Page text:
Research & Writing, Creativity & Collaboration

Categories: Academic Writing Month, Creative Methods, Other, Presentation, Visuals, and Creativity, Research, Research Skills, Writing and Editing

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For the 2020 MethodSpace AcWriMo we aim to catalyze new thinking about Publishing Trends (and what they mean for academic writers.) See the whole series here. One trend is toward collaboration, to bring diverse perspectives, disciplines, and skills to our projects. Another is toward creativity, in more open and flexible thinking as well as presentation modes. This post offers an example of a collaborative process at work.

When MethodSpace contributor Jane Shore sent me this “Creativity through Community” graphic, I thought it would an interesting springboard for a shared post. I invited Narelle Lemon, co-author on Reframing and Rethinking Collaboration in Higher Education and Beyond, to discuss her response. I wrote about how the graphic spurred my thinking. I sent both of our pieces to Jane, who elaborated on her model with a new introduction. This longer-than-usual post contains all three of our contributions. If you have thoughts you’d like to share about intersections of improvisation, intuition, and inquiry, please use the comment area to share your ideas or examples.

Introduction by Dr. Jane Shore

When we hear the word creative, we tend to imagine a skill held tight by only some- artists, authors, photographers, performers, those who use “creative” as a noun.  We tend to think there is perhaps a type, a creative who moves in the world differently than others.

But creativity is something we all have, and we all can cultivate, grow and harness.  These are connective spaces, the bridges between thoughts, flashes of inspiration among people or ideas, threads that allow cross over from one into another.  We all use creativity to span boundaries and connect diverse concepts, to solve complex problems and accelerate innovation. And we argue this does not happen without others.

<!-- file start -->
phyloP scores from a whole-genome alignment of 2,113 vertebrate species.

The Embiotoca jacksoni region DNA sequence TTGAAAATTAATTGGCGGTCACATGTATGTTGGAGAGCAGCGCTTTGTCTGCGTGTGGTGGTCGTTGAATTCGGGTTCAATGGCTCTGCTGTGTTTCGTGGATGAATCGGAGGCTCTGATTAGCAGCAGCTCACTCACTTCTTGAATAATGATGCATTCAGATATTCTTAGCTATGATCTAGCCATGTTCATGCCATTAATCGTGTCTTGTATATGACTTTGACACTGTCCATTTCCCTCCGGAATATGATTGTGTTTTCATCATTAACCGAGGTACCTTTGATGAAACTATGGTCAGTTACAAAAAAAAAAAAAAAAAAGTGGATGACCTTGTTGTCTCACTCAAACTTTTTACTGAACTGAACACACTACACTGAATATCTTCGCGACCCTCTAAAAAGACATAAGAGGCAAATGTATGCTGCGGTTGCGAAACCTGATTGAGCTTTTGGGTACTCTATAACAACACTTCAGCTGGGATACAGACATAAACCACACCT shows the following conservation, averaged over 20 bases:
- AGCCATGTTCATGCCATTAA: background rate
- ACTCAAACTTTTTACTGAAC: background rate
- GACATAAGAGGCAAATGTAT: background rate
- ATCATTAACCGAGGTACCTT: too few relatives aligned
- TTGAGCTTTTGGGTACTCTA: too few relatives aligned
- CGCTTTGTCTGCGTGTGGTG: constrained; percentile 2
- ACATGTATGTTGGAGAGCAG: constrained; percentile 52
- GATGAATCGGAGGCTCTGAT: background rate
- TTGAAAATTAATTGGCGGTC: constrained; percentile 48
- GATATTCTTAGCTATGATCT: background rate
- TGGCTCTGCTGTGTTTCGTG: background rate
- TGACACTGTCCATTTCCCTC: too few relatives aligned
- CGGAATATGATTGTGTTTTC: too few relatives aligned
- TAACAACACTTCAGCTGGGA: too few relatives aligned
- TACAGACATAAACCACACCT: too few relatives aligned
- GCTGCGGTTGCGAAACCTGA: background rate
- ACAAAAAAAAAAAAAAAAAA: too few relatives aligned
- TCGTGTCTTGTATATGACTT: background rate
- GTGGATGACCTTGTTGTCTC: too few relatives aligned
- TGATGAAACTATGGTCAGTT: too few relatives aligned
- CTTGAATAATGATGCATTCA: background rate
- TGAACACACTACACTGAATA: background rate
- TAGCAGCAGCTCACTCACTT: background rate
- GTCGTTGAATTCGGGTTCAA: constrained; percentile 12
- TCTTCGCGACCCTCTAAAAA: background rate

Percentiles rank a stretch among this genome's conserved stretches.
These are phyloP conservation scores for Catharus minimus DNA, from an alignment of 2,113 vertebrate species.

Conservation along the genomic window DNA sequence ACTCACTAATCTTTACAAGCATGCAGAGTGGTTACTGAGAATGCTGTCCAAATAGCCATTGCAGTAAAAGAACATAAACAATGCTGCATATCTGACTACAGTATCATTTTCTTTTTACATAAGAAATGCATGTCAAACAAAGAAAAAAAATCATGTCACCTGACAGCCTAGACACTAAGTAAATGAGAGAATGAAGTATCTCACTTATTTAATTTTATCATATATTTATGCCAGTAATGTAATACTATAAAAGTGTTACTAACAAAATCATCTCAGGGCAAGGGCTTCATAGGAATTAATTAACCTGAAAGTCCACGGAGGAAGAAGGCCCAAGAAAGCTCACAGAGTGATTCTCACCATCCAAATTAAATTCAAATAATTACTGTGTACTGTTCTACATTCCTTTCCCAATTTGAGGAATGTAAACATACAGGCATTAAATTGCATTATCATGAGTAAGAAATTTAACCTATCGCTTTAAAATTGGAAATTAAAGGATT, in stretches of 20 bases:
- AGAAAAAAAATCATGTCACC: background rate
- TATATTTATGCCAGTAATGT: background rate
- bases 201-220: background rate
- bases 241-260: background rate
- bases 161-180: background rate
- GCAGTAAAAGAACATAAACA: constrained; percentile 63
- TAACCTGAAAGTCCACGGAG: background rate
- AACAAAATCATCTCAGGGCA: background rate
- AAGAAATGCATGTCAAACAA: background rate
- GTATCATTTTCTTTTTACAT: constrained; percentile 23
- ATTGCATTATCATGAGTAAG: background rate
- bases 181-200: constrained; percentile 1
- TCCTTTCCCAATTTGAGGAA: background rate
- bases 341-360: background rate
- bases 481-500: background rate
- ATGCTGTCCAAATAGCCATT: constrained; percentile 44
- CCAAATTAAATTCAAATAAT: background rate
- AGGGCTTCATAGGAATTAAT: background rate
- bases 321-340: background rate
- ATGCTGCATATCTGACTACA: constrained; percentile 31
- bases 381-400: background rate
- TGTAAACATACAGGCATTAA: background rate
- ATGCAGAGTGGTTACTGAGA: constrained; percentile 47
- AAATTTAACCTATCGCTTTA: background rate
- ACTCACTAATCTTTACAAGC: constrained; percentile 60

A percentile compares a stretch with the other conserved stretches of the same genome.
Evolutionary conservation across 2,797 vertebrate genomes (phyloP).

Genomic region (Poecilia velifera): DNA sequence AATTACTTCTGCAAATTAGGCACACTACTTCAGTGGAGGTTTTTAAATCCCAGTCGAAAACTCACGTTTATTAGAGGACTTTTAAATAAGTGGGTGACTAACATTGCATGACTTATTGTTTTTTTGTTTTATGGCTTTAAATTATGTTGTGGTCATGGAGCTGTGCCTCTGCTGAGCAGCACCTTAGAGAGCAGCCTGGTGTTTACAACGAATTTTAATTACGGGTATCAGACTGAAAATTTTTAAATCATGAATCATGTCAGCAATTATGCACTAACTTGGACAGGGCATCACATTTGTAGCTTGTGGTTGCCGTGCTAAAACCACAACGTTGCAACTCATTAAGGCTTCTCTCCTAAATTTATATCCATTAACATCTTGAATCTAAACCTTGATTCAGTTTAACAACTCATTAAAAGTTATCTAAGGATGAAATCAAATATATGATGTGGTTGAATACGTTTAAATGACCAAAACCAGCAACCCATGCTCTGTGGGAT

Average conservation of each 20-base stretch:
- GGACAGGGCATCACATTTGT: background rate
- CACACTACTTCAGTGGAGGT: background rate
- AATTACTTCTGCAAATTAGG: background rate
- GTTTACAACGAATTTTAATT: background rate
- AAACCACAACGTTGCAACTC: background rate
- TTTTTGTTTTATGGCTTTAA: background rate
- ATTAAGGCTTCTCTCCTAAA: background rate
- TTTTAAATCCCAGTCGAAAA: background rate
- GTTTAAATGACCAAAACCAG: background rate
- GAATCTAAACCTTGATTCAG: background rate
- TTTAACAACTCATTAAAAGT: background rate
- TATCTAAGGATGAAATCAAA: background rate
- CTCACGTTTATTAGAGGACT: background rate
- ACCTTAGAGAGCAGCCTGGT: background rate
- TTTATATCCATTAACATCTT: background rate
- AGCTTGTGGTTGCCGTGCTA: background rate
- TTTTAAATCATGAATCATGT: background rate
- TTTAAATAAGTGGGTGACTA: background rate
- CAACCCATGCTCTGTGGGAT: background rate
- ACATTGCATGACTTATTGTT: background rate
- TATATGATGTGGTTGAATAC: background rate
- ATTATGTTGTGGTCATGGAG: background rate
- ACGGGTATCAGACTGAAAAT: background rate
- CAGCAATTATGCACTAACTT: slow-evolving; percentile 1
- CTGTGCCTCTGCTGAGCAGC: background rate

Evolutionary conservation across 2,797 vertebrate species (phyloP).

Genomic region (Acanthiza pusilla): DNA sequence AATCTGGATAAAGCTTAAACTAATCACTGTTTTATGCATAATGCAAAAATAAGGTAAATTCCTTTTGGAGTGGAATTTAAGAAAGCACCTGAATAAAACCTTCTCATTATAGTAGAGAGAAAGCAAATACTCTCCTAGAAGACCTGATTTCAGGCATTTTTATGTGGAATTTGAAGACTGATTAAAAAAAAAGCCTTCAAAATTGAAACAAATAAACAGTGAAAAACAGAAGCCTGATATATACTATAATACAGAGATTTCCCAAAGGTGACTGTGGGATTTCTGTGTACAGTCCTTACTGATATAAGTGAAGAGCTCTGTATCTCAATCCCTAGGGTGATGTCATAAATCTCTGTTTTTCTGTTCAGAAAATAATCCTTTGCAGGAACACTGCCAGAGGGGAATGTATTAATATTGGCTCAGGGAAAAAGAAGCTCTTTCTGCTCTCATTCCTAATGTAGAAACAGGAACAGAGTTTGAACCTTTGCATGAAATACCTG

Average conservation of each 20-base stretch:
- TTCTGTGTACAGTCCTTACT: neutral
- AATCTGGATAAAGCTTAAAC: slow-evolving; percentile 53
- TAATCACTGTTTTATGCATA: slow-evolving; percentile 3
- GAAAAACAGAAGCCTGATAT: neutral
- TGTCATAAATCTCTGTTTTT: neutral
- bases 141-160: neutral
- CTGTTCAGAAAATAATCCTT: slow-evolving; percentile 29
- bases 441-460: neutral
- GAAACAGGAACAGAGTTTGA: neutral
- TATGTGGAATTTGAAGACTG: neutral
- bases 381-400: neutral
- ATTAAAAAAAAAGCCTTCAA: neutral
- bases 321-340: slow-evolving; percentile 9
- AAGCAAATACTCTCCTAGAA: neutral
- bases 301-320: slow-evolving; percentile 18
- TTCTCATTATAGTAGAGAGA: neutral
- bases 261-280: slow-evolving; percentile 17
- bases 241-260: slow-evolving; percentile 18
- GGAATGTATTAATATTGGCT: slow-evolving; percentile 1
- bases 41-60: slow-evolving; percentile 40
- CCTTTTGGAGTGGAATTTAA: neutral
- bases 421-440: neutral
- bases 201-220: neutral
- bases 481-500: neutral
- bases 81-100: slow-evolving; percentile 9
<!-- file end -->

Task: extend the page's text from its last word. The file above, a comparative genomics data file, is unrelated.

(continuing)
Inspired by Natalie Nixon’s theories shared in her recent book, The Creativity Leap, creativity and innovation are a result of three tactical routes or cues-  improvisation, intuition and inquiry.  Humans naturally are able to think expansively and in novel ways, but learning how to harness creative force requires competency.   

To contribute to Nixon’s theory, we suggest that creativity and innovation only grow through creative collaboration, and at times creative friction, with community.    Building on her work, there are three elements.

Inquiry in connection with others.  In his book The Powers of Two, Joshua Wolf Shenk draws on scientific research to craft a persuasive and compelling argument for the social foundations of creativity. It is not just inquiry, but dialogue, experiences in the world, conflict and friction that allows bridges the gap between what you know and what you currently don’t understand.  Nixon describes, “It is the practice of honing your ability to frame and reframe questions, to use questions as a way of thinking through and processing.”  We love this description, and would add that this does not happen inside the mind of a singular genius, a singular artist, thinker or doer.  Inquiry in connection with others is a route of creativity. 

Improvisation with others. Many professions are all about improvisation.  Architects, astronauts, artists, researchers and teachers- there is improvisation threaded into all.  But building on ideas within minimal constraints grows in new ways only in community.  The concept of burstiness, that bouncing of ideas like one does in jazz ensembles- is a social construct.   It requires playing leading and supporting roles, requires psychological safety and lowered affective filters.  It requires a group that is reflective and reflexive.

Intuition. This element of creativity is the force that allows us to “go for it.”  So frequently we think of intuition as only a message in our gut.  But in reality, when intuition leads to action it is most frequently done so in the presence of others.   There is a certain amount of background processing and a certain combination of a safe space to jump, a balance of this could work and YES IT COULD. We argue that intuition is a combination of your creative instinct and that which has been cultivated in the community of others. 

Creativity by Dr. Narelle Lemon

Creativity is an integral part of me. It is a strength. It is a hobby. It is a part of my job. It inspires me. It calms me. Creativity for me is about creating and combining things in imaginative ways. Sometimes it is to produce something new. Sometimes the act of creativity helps me is to rethink something. And sometimes it is not related at all to the “doing” it is a “being”. In this way I think about the intersection of this visual representation and the act of “background processing”.